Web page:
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Cow’s milk allergy: evidence-based diagnosis and management for the practitioner


This review summarizes current evidence and recommendations regarding cow’s milk allergy (CMA), the most common food allergy in young children, for the primary and secondary care providers. The diagnostic approach includes performing a medical history, physical examination, diagnostic elimination diets, skin prick tests, specific IgE measurements, and oral food challenges. Strict avoidance of the offending allergen is the only therapeutic option. Oral immunotherapy is being studied, but it is not yet recommended for routine clinical practice. For primary prevention of allergy, exclusive breastfeeding for at least 4 months and up to 6 months is desirable. Infants with a documented hereditary risk of allergy (i.e., an affected parent and/or sibling) who cannot be breastfed exclusively should receive a formula with confirmed reduced allergenicity, i.e., a partially or extensively hydrolyzed formula, as a means of preventing allergic reactions, primarily atopic dermatitis. Avoidance or delayed introduction of solid foods beyond 4–6 months for allergy prevention is not recommended.

Conclusion: For all of those involved in taking care of children’s health, it is important to understand the multifaceted aspects of CMA, such as its epidemiology, presentation, diagnosis, and dietary management, as well as its primary prevention.


Cow’s milk allergy (CMA) is a common diagnosis in infants and children. It is clearly overdiagnosed in many cases, but it is also underdiagnosed in many others. Many health care professionals and parents alike confuse, at times, CMA with lactose malabsorption. Inappropriate elimination diets have been imposed on pregnant and lactating women and their infants to prevent allergies without scientific evidence proving their efficacy. Even when well indicated in infants and children diagnosed with an allergy, the type of dietary products to eliminate and the duration of such elimination are not always logical. Elimination of all cow's milk products, without appropriate substitutions, can lead to malnutrition and/or specific nutrient deficiencies at a time when infants and children are growing. For all of those involved in taking care of children’s health, it is important to understand the multifaceted aspects of CMA, such as its epidemiology, presentation, diagnosis, and dietary management, as well as its primary prevention. Recommended therapeutic modalities should be based on evidence. This is possible whenever enough studies in one particular area, in homogenous populations, help prove or disprove a certain diagnostic or therapeutic approach.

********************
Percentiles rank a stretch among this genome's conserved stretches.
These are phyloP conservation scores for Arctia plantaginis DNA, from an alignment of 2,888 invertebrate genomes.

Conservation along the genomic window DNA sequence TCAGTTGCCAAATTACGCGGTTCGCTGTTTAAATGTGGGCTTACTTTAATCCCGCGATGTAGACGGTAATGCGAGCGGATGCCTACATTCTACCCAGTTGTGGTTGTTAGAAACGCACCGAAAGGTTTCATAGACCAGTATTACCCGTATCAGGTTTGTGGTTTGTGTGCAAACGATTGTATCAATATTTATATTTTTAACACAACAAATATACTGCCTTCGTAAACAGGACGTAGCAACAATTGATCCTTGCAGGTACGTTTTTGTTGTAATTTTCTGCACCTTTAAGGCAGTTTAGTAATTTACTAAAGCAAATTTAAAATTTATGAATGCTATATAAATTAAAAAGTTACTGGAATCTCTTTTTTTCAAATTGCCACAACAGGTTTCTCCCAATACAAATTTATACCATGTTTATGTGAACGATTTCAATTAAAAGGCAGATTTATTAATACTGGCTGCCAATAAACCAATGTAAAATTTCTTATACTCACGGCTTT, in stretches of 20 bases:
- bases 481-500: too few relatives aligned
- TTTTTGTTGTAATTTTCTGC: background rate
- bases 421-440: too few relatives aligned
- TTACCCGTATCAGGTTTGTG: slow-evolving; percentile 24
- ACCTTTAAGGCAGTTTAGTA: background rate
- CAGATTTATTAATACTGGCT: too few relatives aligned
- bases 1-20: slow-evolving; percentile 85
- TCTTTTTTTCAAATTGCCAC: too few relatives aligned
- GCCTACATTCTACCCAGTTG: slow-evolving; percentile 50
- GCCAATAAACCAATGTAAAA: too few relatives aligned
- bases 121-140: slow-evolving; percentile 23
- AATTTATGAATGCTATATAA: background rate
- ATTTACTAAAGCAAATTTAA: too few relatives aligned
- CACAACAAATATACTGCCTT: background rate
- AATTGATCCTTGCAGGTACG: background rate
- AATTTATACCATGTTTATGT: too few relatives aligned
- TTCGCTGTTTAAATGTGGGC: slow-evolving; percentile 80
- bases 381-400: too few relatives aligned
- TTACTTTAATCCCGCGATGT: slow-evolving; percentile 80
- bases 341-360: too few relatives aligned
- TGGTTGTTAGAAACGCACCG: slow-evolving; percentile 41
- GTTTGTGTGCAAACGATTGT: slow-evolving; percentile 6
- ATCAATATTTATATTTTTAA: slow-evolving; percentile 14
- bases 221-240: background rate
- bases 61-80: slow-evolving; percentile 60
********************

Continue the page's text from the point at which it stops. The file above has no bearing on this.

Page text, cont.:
Here, we discuss current evidence and recommendations on the prevalence, natural history, clinical manifestations, diagnosis, management, and prevention of CMA aimed at the primary and secondary care providers. For this, MEDLINE was searched in May 2014. Preference was given to evidence and recommendations from scientific societies published in the last 4 years (2010–2014). Documents found to relate to both food allergy in children in general and CMA in particular were included. Among the documents found regarding general allergy are those by the US National Institute of Allergy and Infectious Diseases (NIAID 2010) [7] and International Collaboration in Asthma, Allergy and Immunology (International Consensus ON, ICON 2012) [9]. Among those specifically related to CMA are the ones published by the World Allergy Organization (WAO 2010) [18], the European Society for Paediatric Gastroenterology, Hepatology and Nutrition (ESPGHAN 2012) [31], and the British Society for Allergy and Clinical Immunology (BSACI 2014) [36]. Although in this review, we will present the available evidence, at the end, we will make some comments regarding areas of doubt that may occur in clinical practice.


The topic of definition still causes confusion among physicians. Words such as “allergy,” “intolerance,” and “hypersensitivity” are used interchangeably. The accepted definition of allergy is “a hypersensitivity reaction triggered by specific immunologic mechanisms” [7, 28, 29] There is no such thing as “allergy to lactose” but rather lactose intolerance.


Conclusions from a 2010 systematic review concluded that the evidence for the prevalence of food allergy is greatly limited by a lack of uniformity of the criteria for making a diagnosis. Consequently, it remains unclear whether the prevalence is increasing [10], although some data suggest it [9]. The prevalence of CMA in children living in the developed world is approximately 2 to 3 % [25, 56], making it the most common cause of food allergy in the pediatric population. Only among breastfed infants is the prevalence lower (0.5 %) [25]. These numbers most likely refer to IgE-mediated CMA, while the prevalence of non-IgE-mediated CMA is not well known.

Principal allergens

The major cow’s allergens belong to the casein fraction of proteins (αs1-, αs2-, β-, and κ-casein) and to whey proteins (α-lactalbumin and β-lactoglobulin) [62]. There is some cross-reactivity with soy protein, particularly in non-IgE-mediated allergy. There are immune and non-immune-mediated allergic phenomena. Immune-mediated adverse food reactions can be classified into four major categories: IgE-mediated, non-IgE-mediated, mixed, and cell-mediated reactions [7]. CMA is most frequently caused by a non-IgE-mediated mechanism.

IgE and non-IgE-mediated allergy